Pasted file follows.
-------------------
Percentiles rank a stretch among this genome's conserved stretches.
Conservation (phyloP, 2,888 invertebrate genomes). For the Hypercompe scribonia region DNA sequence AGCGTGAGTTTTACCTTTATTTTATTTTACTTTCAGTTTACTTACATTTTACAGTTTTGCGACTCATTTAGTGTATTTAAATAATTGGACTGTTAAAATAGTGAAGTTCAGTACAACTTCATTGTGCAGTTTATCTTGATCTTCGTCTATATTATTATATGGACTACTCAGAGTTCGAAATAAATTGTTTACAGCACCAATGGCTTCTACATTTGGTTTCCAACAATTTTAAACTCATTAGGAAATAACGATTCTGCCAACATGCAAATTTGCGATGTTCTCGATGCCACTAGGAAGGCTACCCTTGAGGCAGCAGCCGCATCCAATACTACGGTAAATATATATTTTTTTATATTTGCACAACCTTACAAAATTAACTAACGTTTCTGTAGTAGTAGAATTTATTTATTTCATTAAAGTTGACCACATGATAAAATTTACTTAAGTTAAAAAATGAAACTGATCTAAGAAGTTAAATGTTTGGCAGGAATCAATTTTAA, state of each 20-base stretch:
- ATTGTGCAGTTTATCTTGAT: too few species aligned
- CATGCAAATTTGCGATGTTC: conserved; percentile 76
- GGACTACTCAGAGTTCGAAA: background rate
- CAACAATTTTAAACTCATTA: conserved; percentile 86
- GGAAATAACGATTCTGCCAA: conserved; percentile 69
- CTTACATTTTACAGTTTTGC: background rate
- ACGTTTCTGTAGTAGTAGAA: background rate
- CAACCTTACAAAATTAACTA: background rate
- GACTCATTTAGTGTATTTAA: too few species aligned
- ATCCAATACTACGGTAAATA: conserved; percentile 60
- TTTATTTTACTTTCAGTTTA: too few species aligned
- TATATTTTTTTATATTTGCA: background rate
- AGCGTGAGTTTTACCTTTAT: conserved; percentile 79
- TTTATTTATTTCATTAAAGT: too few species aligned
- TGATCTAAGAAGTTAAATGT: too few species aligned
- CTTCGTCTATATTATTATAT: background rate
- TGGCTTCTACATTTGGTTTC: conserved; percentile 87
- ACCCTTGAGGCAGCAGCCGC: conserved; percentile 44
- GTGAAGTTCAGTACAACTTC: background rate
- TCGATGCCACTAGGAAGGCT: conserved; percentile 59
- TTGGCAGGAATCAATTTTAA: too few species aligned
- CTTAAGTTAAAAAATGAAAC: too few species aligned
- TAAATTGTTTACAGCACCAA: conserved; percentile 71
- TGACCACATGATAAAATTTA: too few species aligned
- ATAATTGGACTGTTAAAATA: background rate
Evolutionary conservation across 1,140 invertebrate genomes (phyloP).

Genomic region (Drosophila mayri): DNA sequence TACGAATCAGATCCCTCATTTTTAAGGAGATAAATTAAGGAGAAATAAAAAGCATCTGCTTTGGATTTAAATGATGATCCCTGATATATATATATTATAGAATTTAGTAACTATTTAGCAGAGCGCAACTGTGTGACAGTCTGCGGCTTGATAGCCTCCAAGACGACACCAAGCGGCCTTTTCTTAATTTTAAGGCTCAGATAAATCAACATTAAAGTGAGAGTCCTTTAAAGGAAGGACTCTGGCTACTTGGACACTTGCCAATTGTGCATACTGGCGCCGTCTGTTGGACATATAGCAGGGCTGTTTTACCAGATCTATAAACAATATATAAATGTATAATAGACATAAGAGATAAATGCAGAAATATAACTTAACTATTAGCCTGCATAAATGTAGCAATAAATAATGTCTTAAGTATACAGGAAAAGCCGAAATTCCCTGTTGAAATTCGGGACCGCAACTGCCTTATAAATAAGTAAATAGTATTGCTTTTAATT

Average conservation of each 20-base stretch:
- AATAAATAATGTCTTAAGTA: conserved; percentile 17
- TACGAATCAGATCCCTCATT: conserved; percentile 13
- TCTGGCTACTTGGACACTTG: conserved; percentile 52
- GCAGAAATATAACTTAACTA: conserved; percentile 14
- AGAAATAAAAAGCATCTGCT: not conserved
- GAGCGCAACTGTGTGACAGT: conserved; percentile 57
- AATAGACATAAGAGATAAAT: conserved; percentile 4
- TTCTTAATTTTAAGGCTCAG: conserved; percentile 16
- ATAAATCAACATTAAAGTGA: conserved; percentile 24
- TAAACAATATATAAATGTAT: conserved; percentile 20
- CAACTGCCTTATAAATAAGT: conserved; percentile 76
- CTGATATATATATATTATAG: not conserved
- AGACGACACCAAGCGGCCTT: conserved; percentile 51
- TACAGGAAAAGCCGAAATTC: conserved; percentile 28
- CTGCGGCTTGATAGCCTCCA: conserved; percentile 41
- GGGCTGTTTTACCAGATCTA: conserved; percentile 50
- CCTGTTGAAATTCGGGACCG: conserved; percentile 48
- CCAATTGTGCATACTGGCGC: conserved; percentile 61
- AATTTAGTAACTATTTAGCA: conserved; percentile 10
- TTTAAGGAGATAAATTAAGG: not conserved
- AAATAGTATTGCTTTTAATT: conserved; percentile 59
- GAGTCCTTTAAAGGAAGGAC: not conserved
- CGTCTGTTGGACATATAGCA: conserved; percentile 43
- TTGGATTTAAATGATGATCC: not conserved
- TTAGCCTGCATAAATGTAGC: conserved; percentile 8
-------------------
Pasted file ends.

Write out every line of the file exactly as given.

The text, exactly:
Percentiles rank a stretch among this genome's conserved stretches.
Conservation (phyloP, 2,888 invertebrate genomes). For the Hypercompe scribonia region DNA sequence AGCGTGAGTTTTACCTTTATTTTATTTTACTTTCAGTTTACTTACATTTTACAGTTTTGCGACTCATTTAGTGTATTTAAATAATTGGACTGTTAAAATAGTGAAGTTCAGTACAACTTCATTGTGCAGTTTATCTTGATCTTCGTCTATATTATTATATGGACTACTCAGAGTTCGAAATAAATTGTTTACAGCACCAATGGCTTCTACATTTGGTTTCCAACAATTTTAAACTCATTAGGAAATAACGATTCTGCCAACATGCAAATTTGCGATGTTCTCGATGCCACTAGGAAGGCTACCCTTGAGGCAGCAGCCGCATCCAATACTACGGTAAATATATATTTTTTTATATTTGCACAACCTTACAAAATTAACTAACGTTTCTGTAGTAGTAGAATTTATTTATTTCATTAAAGTTGACCACATGATAAAATTTACTTAAGTTAAAAAATGAAACTGATCTAAGAAGTTAAATGTTTGGCAGGAATCAATTTTAA, state of each 20-base stretch:
- ATTGTGCAGTTTATCTTGAT: too few species aligned
- CATGCAAATTTGCGATGTTC: conserved; percentile 76
- GGACTACTCAGAGTTCGAAA: background rate
- CAACAATTTTAAACTCATTA: conserved; percentile 86
- GGAAATAACGATTCTGCCAA: conserved; percentile 69
- CTTACATTTTACAGTTTTGC: background rate
- ACGTTTCTGTAGTAGTAGAA: background rate
- CAACCTTACAAAATTAACTA: background rate
- GACTCATTTAGTGTATTTAA: too few species aligned
- ATCCAATACTACGGTAAATA: conserved; percentile 60
- TTTATTTTACTTTCAGTTTA: too few species aligned
- TATATTTTTTTATATTTGCA: background rate
- AGCGTGAGTTTTACCTTTAT: conserved; percentile 79
- TTTATTTATTTCATTAAAGT: too few species aligned
- TGATCTAAGAAGTTAAATGT: too few species aligned
- CTTCGTCTATATTATTATAT: background rate
- TGGCTTCTACATTTGGTTTC: conserved; percentile 87
- ACCCTTGAGGCAGCAGCCGC: conserved; percentile 44
- GTGAAGTTCAGTACAACTTC: background rate
- TCGATGCCACTAGGAAGGCT: conserved; percentile 59
- TTGGCAGGAATCAATTTTAA: too few species aligned
- CTTAAGTTAAAAAATGAAAC: too few species aligned
- TAAATTGTTTACAGCACCAA: conserved; percentile 71
- TGACCACATGATAAAATTTA: too few species aligned
- ATAATTGGACTGTTAAAATA: background rate
Evolutionary conservation across 1,140 invertebrate genomes (phyloP).

Genomic region (Drosophila mayri): DNA sequence TACGAATCAGATCCCTCATTTTTAAGGAGATAAATTAAGGAGAAATAAAAAGCATCTGCTTTGGATTTAAATGATGATCCCTGATATATATATATTATAGAATTTAGTAACTATTTAGCAGAGCGCAACTGTGTGACAGTCTGCGGCTTGATAGCCTCCAAGACGACACCAAGCGGCCTTTTCTTAATTTTAAGGCTCAGATAAATCAACATTAAAGTGAGAGTCCTTTAAAGGAAGGACTCTGGCTACTTGGACACTTGCCAATTGTGCATACTGGCGCCGTCTGTTGGACATATAGCAGGGCTGTTTTACCAGATCTATAAACAATATATAAATGTATAATAGACATAAGAGATAAATGCAGAAATATAACTTAACTATTAGCCTGCATAAATGTAGCAATAAATAATGTCTTAAGTATACAGGAAAAGCCGAAATTCCCTGTTGAAATTCGGGACCGCAACTGCCTTATAAATAAGTAAATAGTATTGCTTTTAATT

Average conservation of each 20-base stretch:
- AATAAATAATGTCTTAAGTA: conserved; percentile 17
- TACGAATCAGATCCCTCATT: conserved; percentile 13
- TCTGGCTACTTGGACACTTG: conserved; percentile 52
- GCAGAAATATAACTTAACTA: conserved; percentile 14
- AGAAATAAAAAGCATCTGCT: not conserved
- GAGCGCAACTGTGTGACAGT: conserved; percentile 57
- AATAGACATAAGAGATAAAT: conserved; percentile 4
- TTCTTAATTTTAAGGCTCAG: conserved; percentile 16
- ATAAATCAACATTAAAGTGA: conserved; percentile 24
- TAAACAATATATAAATGTAT: conserved; percentile 20
- CAACTGCCTTATAAATAAGT: conserved; percentile 76
- CTGATATATATATATTATAG: not conserved
- AGACGACACCAAGCGGCCTT: conserved; percentile 51
- TACAGGAAAAGCCGAAATTC: conserved; percentile 28
- CTGCGGCTTGATAGCCTCCA: conserved; percentile 41
- GGGCTGTTTTACCAGATCTA: conserved; percentile 50
- CCTGTTGAAATTCGGGACCG: conserved; percentile 48
- CCAATTGTGCATACTGGCGC: conserved; percentile 61
- AATTTAGTAACTATTTAGCA: conserved; percentile 10
- TTTAAGGAGATAAATTAAGG: not conserved
- AAATAGTATTGCTTTTAATT: conserved; percentile 59
- GAGTCCTTTAAAGGAAGGAC: not conserved
- CGTCTGTTGGACATATAGCA: conserved; percentile 43
- TTGGATTTAAATGATGATCC: not conserved
- TTAGCCTGCATAAATGTAGC: conserved; percentile 8